Download
slide1 n.
Skip this Video
Loading SlideShow in 5 Seconds..
Object-orientated Programming in P erl PowerPoint Presentation
Download Presentation
Object-orientated Programming in P erl

Object-orientated Programming in P erl

105 Vues Download Presentation
Télécharger la présentation

Object-orientated Programming in P erl

- - - - - - - - - - - - - - - - - - - - - - - - - - - E N D - - - - - - - - - - - - - - - - - - - - - - - - - - -
Presentation Transcript

  1. Object-orientated Programming in Perl Its very simple to define a class. In Perl, a class is corresponds to a Package. To create a class in Perl, we first build a package. A package is a self-contained unit of user-defined variables and subroutines, which can be re-used over and over again. They provide a separate namespace within a Perl program that keeps subroutines and variables from conflicting with those in other packages. The scope of the package definition extends to the end of the file, or until another package keyword is encountered.

  2. Creating and Using Objects To create an instance of a class (an object) we need an object constructor. This constructor is a method defined within the package. Most programmers choose to name this object constructor method new, but in Perl one can use any name. One can use any kind of Perl variable as an object in Perl. Most Perl programmers choose either references to arrays or hashes. When creating an object, you need to supply a constructor. This is a subroutine within a package that returns an object reference. The object reference is created by blessing a reference to the package's class. For example:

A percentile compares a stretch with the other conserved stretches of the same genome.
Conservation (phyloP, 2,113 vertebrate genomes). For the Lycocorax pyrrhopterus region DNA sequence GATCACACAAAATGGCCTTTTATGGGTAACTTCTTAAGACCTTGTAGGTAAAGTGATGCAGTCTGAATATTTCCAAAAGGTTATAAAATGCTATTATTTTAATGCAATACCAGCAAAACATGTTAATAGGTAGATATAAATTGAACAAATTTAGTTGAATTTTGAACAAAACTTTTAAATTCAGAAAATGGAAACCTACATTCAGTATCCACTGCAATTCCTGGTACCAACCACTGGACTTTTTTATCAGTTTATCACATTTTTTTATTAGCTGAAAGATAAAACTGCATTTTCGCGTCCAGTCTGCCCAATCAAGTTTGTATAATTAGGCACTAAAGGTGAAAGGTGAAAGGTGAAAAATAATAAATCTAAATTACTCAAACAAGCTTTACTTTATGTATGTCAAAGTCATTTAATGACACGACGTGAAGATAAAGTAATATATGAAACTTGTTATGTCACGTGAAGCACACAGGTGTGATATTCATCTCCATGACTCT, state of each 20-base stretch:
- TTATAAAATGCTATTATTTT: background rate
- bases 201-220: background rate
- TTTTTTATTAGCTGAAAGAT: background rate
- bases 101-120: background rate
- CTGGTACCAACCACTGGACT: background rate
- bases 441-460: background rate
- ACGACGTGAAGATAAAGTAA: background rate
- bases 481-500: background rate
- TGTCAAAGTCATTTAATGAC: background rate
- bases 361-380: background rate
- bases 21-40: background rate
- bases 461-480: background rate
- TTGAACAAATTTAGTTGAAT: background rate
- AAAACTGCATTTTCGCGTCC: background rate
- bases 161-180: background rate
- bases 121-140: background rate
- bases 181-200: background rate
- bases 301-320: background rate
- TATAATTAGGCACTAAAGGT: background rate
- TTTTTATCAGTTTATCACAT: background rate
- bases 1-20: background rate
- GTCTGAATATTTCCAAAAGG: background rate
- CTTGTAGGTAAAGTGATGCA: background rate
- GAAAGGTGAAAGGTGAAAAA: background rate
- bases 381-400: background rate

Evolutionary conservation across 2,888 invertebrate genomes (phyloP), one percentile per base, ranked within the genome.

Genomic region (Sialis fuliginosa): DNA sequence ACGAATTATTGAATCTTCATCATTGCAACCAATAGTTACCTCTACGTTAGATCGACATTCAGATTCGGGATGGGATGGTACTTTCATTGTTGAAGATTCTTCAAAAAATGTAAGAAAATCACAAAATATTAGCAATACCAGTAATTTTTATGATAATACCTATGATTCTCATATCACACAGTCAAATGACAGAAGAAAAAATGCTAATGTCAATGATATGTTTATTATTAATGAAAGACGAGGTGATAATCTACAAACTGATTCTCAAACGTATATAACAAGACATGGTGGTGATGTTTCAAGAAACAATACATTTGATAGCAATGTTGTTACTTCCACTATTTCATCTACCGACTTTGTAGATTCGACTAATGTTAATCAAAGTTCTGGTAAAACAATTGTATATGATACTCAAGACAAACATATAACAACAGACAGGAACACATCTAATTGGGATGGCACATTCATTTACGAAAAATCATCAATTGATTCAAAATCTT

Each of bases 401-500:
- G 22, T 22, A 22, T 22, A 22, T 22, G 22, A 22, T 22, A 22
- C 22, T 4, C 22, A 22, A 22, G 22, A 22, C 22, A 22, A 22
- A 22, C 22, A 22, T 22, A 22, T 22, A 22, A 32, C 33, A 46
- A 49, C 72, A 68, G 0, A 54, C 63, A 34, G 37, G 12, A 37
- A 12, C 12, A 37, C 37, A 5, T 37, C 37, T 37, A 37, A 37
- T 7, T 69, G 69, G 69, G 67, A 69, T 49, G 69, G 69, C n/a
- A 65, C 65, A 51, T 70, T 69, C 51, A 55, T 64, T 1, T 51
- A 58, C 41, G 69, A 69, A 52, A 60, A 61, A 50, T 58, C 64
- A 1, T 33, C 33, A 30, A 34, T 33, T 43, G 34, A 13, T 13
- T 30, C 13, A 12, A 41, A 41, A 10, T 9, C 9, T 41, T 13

3. package Person; sub new{ my $class = shift; my $self = { firstName=> shift, lastName=> shift, ssn => shift,}; print "First Name is $self->{_firstName}\n"; print "Last Name is $self->{_lastName}\n"; print "SSN is $self->{_ssn}\n"; bless $self, $class; return $self; } $self is an anonymous hash. What does bless do? This function tells the thing referenced by $self that it is now an object in the Person package. If Person is omitted, the current package is used

  4. Module vs Object The difference is pretty clear: modules let you import variables and subroutines into your current program when you say “use” 2. objects are encapsulated, you get a reference to one (usually using “new”) and call methods on them directly

  5. #!/usr/bin/perl use Employee; $object = new Employee( "Mohammad", "Saleem", 23234345); # Get first name which is set using constructor. $firstName = $object->getFirstName(); print "Before Setting First Name is : $firstName\n"; # Now Set first name using helper function. $object->setFirstName( "Mohd." ); # Now get first name set by helper function. $firstName = $object->getFirstName(); print "After Setting First Name is : $firstName\n";

  6. Inheritance Object-oriented programming sometimes involves inheritance. Inheritance simply means allowing one class (called Child ) to inherit methods and attributes from another (called Parent) So you don't have to write the same code again and again. For example, we can have a class Employee which inherits from Person. This is referred to as an "isa” relationship because an employee is a person. Perl has a special variable, @ISA, to help with this. @ISA governs (method) inheritance.